Get Your Eyesight At Half Price. In A Subaru

Bertel Schmitt
by Bertel Schmitt
get your eyesight at half price in a subaru

Electronic doo-dads such as collision-avoidance systems used to be the realm of pricier models. Fuji Heavy, parent of Subaru, will change that. They are dead set to nannify all Subarus with their newly developed collision avoidance system, says The Nikkei [sub].

The reason? Officially, it’s “growing consumer interest in automobile safety.” The truth is, Fuji figured how to make the gizmo much cheaper.

Fuji’s “EyeSight” uses standard stereoscopic cameras. This cuts the price of the gizmo down to 100,000 yen ($1080.) That’s about half of what current systems cost. Still, a grand is a grand, and a Subaru is a Subaru. Let’s hope the el-cheapo EyeSight will remain feature optional.

EyeSight will first be given to the new Legacy, due out this month in Japan. Subaru reckons a take rate of 30 percent. Subsequently, the Impreza, Forester and other models will get their own EyeSight.

Most likely, you will also find the gizmo in minicars by Daihatsu, “with a rollout for vehicles marketed overseas to be considered next year,” as The Nikkei speculates.

The EyeSight system uses two cameras close to the rearview mirror. It looks for obstacles in front of the car. If it finds one, the system first warns the driver. If the driver ignores the warning, that system slams the brakes. That should distract them from texting or applying lipstick.

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  • Accs Accs on May 12, 2010

    I have to confess... So much lately has me foaming at the mouth.. in regards to pretty much everything. I hate the b.s Gm ads about Consumer Digest. I hate the ads about the Toyota woman who is now driving a Malibu because it is a solid car and ya dont have to settle. But a current one.. is some [BLEEP] in a Volvo..who drops the sunglasses.. AND GOES DOWN TO GET THEM... but thankfully her [BLEEP]ing car has the ability to [BLEEP]ing cover [BLEEP] ass. If ya would have LEFT the [BLEEP] glasses on the [BLEEP] floor in the first place.. ya wouldn't have to take ya [BLEEP] eyes OFF the [BLEEP] road IN THE [BLEEP] [BLEEP] FIRST PLACE! [BLEEP] car safety systems! BE AWARE!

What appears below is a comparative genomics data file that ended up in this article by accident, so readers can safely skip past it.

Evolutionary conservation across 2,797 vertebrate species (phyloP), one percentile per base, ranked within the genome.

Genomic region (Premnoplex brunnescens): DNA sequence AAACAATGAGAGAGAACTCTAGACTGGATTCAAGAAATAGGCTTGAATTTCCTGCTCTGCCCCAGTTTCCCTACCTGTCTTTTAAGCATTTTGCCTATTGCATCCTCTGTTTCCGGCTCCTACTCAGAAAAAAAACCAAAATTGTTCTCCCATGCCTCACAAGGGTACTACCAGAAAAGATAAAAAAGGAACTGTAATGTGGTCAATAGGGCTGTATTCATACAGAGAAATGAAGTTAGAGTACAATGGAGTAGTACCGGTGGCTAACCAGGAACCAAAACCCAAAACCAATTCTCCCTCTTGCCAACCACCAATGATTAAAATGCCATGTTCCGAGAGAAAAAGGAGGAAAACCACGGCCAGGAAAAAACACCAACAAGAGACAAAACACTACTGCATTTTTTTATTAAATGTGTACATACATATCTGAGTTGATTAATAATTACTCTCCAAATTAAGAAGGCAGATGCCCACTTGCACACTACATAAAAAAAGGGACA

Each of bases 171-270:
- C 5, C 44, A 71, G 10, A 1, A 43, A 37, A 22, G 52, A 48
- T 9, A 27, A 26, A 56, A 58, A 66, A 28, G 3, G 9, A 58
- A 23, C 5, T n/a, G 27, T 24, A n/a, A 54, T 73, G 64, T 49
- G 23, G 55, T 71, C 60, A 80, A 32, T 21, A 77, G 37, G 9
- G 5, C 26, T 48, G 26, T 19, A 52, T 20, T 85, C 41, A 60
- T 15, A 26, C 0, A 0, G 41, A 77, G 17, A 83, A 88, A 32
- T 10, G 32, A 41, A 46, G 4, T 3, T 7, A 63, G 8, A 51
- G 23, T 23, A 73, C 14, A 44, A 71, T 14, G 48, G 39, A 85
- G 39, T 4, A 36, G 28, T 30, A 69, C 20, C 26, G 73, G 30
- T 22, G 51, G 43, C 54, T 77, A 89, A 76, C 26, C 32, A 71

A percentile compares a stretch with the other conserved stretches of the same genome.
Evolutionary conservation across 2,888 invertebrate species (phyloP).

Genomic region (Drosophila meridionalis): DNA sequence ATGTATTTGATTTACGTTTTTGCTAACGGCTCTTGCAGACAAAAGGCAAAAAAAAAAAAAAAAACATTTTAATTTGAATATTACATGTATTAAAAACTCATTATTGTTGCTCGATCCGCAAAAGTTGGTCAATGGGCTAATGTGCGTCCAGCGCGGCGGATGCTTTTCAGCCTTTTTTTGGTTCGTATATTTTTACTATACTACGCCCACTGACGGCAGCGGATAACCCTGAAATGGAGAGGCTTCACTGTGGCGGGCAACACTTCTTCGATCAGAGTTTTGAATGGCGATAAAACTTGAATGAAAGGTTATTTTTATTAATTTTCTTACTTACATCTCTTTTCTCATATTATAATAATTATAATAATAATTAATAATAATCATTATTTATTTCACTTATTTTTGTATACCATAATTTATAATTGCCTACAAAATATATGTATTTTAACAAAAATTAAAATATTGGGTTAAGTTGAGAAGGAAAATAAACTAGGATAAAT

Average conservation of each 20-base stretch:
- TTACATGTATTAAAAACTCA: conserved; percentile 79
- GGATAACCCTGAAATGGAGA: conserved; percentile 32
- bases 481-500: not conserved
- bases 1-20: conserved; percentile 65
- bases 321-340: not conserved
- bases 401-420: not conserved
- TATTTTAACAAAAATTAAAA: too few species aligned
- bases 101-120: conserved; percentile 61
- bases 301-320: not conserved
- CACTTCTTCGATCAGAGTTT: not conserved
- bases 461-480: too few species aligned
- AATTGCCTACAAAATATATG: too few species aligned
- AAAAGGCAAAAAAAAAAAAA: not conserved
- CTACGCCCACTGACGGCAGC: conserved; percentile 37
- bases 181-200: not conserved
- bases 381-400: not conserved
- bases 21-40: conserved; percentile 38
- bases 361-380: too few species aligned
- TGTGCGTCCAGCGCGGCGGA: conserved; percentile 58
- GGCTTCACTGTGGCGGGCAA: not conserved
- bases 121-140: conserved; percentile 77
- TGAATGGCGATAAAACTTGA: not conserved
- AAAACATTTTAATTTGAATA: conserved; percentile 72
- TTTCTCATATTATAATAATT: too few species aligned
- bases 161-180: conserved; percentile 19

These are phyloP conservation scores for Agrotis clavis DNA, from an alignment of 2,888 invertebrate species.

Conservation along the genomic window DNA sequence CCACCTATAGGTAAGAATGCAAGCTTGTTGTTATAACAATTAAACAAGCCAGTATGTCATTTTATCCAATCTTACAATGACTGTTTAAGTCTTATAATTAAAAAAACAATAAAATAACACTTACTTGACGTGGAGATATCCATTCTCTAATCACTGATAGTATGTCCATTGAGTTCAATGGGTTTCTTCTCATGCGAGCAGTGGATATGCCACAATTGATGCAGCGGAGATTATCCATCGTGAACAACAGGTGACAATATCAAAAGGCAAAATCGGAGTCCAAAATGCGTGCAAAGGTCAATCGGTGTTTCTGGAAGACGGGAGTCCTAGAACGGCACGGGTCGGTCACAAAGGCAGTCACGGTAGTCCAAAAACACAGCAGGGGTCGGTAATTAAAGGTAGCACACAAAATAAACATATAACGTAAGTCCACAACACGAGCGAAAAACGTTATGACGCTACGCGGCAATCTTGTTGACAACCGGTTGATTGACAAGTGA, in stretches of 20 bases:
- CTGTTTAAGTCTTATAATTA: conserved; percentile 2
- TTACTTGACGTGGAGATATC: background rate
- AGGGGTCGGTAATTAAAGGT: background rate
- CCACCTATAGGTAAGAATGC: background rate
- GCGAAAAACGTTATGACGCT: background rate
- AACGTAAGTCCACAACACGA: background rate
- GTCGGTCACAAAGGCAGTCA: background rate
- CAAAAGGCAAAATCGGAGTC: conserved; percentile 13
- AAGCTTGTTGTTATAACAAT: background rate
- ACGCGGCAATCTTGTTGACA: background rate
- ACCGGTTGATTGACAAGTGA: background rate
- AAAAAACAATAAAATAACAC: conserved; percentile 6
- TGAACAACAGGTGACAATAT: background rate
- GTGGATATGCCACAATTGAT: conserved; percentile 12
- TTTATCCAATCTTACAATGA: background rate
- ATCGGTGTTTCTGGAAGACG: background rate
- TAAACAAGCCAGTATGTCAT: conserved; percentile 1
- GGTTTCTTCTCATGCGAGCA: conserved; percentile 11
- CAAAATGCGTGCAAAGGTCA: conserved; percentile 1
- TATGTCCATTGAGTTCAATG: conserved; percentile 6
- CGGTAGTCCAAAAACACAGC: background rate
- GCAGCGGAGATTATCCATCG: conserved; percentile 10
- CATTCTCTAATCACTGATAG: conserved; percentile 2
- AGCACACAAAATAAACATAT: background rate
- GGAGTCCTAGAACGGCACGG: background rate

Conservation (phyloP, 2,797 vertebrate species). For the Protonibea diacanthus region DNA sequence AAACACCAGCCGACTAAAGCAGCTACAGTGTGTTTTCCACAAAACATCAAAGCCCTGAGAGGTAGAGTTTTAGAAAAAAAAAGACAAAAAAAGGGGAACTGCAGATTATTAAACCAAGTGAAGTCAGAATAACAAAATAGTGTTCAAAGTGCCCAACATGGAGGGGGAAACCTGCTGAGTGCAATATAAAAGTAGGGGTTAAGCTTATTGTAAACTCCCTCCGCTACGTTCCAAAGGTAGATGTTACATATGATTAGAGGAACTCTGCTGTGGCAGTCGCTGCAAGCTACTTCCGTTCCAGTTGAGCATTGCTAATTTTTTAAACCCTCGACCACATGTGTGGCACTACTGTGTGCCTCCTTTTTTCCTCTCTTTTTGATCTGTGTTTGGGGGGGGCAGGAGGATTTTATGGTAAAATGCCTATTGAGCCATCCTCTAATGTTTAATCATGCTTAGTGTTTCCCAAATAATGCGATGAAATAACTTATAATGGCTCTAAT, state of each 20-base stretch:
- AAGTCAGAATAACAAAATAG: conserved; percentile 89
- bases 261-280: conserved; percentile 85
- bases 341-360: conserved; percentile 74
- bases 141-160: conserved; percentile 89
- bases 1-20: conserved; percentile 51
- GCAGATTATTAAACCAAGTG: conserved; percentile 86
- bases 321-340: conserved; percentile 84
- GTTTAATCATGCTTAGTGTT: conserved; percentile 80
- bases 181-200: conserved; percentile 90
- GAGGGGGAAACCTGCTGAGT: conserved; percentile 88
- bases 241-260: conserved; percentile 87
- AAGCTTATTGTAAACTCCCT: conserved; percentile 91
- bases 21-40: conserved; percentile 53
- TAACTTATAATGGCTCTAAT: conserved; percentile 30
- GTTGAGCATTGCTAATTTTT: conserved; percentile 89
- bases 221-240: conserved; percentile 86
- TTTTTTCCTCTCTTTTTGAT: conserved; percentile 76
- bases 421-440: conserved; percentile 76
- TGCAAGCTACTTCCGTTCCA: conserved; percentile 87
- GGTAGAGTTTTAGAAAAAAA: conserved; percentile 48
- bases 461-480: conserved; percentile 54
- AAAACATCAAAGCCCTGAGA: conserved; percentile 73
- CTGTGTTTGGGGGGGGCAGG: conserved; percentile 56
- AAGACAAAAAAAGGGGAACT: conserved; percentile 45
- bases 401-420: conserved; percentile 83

• Brandloyalty Brandloyalty on May 12, 2010

    ABS will tend to look after activation of this system on slippery roads. The real "threat" of this system is that it prepares the way for cars to drive themselves. Lane sensing, gps and distance-sensing systems, not to mention parking systems and remote starting, can be knitted together so the driver becomes a passenger. Although this will horrify those who feel people were put on earth to operate the controls of transportation appliances and toys, it will go a long way to increasing road capacity, decreasing fuel consumption and eliminating accidents. Besides freeing up time to engage in driver distractions. I would definitely use a system like this. With pickups and vans and suv's always blocking the visibility ahead, driving a sedan in heavy traffic has become somewhat more stressful than it used to be

  • Polska Polska on May 12, 2010

    It will be like riding in a train or bus. "fun" will be so dumbed down - the marketing geniuses will have to change our sense and expectations of fun. Without fun in life, I wonder if thr "eyesight" will fail intentionally when it realizes how boring your life is.

    • Brandloyalty Brandloyalty on May 13, 2010

      Actually, the thought came to me after posting that such systems could have "mode" switch like automatic transmissions. You could set it to "Baruth" mode to scare the bejesus out of yourself and passengers. In the meantime, I'll get my kinetic thrills from things like skiing where pushing the limits doesn't have serious consequences such as result from pushing the limits too far while driving or cycling.

  • YotaCarFan YotaCarFan on May 12, 2010

    The subaru "eyesight" feature doesn't seem so useful to me, since it (I assume) will only work under ideal visibility conditions suitable for the cameras - during broad daylight. That's when the system is least needed by the driver. A better system would be an infrared camera that displays obstacles on a heads-up display. This would help drivers avoid hitting pedestrians, animals, and vehicles under adverse conditions like darkness, heavy rain, or fog.